San Diego’s Most Popular Holiday Show, this year postponed to 2017
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San Diego’s longest-running professional theatre production is celebrating its 26th anniversary this year, but Lucifer is sneering. The hard-partying Prince of Darkness and his minions are making plans to ruin Christmas.
The newest in Teatro Máscara Mágica’s award-winning series of Mexican-inspired Christmas musicals, once again features the timeless battle between Lucifer’s forces of evil and Michael the Archangel’s champions of goodness set in today’s world of chaos and hope. Angels and devils do battle in thoroughly topical 2016 disguises.
“La Pastorela is our gift to this great community,” frequent playwright Dr. Max Branscomb explains. “It is a lot of fun and a reminder that people of good will can make a difference in our world.”
Current plans are for this year’s Pastorela to be written by Dr. Max Branscomb and directed by William Virchis. Cast members will surely include some of San Diego’s most popular actors, with a mix of new talent along with favorites from Pastorelas Past.
La pastorela is a folk art form that dates back to the beginning of Christianity. During the second century early Christians in hiding acted out the Christmas story to hand it down in the oral tradition. It survived as an underground movement until the Emperor Constantine legalized Christianity in the fourth century.
The Spaniards brought it to Mexico in the 1540s and it became that country’s most popular form of theatre. More than 2,500 variations are produced south of the border. Almost every city, town and village in Mexico has its own version of la pastorela.
A pastorela is the tale of the shepherd’s journey to Bethlehem to witness the first Christmas. It is the B-plot of the nativity, a journey fraught with temptation, distraction and mortal peril as the devils try to prevent the shepherds from reaching their special destination. It is a traditional morality play full of choices and introspection, but presented with levity, music, beautiful costumes and poetic dialogue. Pastorelas are written entirely in verse, like a Yuletide Dr. Seuss story.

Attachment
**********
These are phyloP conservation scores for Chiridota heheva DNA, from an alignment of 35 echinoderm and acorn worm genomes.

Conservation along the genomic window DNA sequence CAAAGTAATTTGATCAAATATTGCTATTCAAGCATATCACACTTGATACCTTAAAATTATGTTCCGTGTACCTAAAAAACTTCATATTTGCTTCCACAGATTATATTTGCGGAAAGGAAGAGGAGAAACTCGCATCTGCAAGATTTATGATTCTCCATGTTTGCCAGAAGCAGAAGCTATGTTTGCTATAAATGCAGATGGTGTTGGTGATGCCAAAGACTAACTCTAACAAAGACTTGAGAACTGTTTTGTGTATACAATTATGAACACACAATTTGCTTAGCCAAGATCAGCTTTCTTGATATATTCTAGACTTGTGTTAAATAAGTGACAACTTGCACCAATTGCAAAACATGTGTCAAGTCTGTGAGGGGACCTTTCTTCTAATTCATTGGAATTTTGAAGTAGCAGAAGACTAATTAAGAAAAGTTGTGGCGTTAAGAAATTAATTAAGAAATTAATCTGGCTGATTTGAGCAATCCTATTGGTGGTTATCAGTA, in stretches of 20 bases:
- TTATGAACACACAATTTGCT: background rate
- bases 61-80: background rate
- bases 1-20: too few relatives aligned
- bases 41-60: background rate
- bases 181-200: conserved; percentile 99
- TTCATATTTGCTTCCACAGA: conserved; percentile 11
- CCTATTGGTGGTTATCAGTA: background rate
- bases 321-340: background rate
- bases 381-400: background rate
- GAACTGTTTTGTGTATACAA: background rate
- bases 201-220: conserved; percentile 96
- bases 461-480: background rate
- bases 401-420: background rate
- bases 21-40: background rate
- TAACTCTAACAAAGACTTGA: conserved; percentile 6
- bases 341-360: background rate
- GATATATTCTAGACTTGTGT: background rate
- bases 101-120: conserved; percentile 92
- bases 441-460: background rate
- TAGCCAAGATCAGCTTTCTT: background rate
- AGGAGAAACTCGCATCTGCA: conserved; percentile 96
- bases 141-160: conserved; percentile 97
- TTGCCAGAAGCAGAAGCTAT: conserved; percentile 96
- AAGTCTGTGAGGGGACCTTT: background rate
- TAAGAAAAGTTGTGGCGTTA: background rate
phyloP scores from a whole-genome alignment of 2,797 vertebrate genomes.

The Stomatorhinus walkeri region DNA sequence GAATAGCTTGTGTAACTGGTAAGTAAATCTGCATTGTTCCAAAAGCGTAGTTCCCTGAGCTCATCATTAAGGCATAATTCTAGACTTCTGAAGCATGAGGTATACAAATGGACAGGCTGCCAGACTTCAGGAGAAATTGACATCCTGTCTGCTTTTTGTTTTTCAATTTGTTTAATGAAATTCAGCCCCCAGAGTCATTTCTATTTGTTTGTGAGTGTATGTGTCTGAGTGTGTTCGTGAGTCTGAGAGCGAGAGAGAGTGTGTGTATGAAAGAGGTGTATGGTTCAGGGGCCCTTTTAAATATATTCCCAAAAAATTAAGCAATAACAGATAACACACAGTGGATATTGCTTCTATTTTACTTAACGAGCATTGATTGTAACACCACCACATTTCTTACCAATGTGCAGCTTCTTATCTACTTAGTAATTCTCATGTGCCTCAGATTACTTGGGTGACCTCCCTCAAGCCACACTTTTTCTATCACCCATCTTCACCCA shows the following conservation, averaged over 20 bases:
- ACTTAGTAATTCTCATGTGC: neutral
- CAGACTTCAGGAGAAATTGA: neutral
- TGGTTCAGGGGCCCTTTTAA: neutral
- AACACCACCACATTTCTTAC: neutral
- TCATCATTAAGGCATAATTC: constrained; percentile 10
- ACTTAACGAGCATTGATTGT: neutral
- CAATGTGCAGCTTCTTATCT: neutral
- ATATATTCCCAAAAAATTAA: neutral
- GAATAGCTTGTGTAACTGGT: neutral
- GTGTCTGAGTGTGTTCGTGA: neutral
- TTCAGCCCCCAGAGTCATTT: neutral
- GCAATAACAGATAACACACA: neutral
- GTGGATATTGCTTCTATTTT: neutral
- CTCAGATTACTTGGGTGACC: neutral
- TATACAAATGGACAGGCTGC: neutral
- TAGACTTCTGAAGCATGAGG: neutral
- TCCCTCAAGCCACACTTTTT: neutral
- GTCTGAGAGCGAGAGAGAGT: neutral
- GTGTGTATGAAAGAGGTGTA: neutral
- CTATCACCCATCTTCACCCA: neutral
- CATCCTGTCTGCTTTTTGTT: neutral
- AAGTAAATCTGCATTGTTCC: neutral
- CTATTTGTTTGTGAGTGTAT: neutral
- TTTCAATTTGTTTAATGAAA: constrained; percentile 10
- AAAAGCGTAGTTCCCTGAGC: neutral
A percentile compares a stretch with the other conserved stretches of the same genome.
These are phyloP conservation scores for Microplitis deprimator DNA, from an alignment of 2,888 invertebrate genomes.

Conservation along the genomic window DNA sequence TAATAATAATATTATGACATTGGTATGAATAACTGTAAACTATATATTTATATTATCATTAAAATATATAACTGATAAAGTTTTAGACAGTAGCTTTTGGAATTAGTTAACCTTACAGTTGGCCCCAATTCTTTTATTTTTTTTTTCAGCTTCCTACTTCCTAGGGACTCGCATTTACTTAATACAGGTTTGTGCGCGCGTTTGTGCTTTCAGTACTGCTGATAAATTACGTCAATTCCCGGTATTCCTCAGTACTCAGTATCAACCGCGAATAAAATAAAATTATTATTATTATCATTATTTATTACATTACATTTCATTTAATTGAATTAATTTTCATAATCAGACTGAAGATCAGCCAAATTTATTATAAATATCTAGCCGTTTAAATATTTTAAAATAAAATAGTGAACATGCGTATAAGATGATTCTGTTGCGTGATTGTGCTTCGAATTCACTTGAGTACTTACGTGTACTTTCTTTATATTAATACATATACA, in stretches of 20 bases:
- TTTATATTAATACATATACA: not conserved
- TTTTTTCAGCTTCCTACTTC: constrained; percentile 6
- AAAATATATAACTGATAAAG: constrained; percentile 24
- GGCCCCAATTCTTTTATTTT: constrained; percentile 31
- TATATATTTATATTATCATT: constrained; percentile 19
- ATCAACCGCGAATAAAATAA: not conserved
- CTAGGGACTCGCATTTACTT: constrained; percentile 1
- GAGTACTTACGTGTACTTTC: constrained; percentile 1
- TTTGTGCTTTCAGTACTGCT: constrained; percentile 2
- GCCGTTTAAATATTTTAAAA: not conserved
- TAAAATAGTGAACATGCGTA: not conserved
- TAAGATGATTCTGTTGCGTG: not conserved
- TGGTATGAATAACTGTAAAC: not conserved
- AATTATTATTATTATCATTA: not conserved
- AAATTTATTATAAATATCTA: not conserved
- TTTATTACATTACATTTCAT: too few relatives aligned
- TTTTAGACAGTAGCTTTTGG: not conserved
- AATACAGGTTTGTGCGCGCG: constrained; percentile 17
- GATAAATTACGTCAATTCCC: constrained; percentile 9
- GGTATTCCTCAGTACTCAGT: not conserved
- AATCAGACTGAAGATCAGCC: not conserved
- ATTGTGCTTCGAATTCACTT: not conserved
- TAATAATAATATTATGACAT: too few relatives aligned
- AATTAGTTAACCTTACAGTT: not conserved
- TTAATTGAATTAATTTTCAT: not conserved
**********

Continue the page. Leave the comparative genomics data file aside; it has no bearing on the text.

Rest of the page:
TMM and the Old Globe Theater developed and produced the first English language pastorela in San Diego in 1991 at the Globe. The play appeals to English and Spanish speakers alike. The text is in English and the beautiful Christmas songs are in Spanish. Raul Moncada of the Globe wrote the first script and mentored Branscomb, who has written the show for 21 years. Virchis has directed or co-directed 23 of the 24 productions.
Branscomb’s devils and angels are masters of disguise who appear throughout the shepherd’s journey as historic and contemporary characters. His pastorelas have inspired theatre companies throughout the United States to produce their own. Branscomb has written nearly 50 pastorelas for companies in Tucson, Los Angeles, San Jose, Bakersfield, Phoenix, Cincinnati, Nogales, Mexico and other cities on both sides of the border.
Besides his work with Teatro Mascara Magica, Branscomb is the founder and artistic director of the Bonitafest Melodrama, San Diego County’s longest-running theatre production. It celebrated its 39th season in 2016. Branscomb is San Diego County’s most commissioned playwright. He has authored more than 80 produced plays and musicals for more than 20 theater companies across the nation, including the critically-acclaimed Dia de los Muertos comedy “Journey of the Skeletons”. He is a professor of journalism at Southwestern College and adviser of “The Sun,” America’s #1-ranked collegiate newspaper.
Virchis is professor emeritus of theatre at Southwestern College and a well-known local stage director. He has directed acclaimed productions of “Jesus Christ Superstar,” “Zoot Suit” and “Let the Eagle Fly,” as well as the national touring production of “Selena Forever.” Old Globe founder Craig Noel once called Virchis “the county’s boldest and most daring director.”
Virchis and Branscomb first teamed up in 1992 to update and revise the Lerner-Lowe musical “Paint Your Wagon” at Starlite Musical Theatre. Virchis asked Branscomb to rewrite the cliched Latino character Julio from a shuffling Mexican knockabout to a proud indigenous hero. The revision played to sold-old audiences at Starlite and was named Best Play of the Season by San Diego’s theatre critics. They also worked together as playwright and director of DiverCity Works Theatre and the annual Martin Luther King Breakfast for the National Conference of Community and Justice, America’s oldest civil rights organization.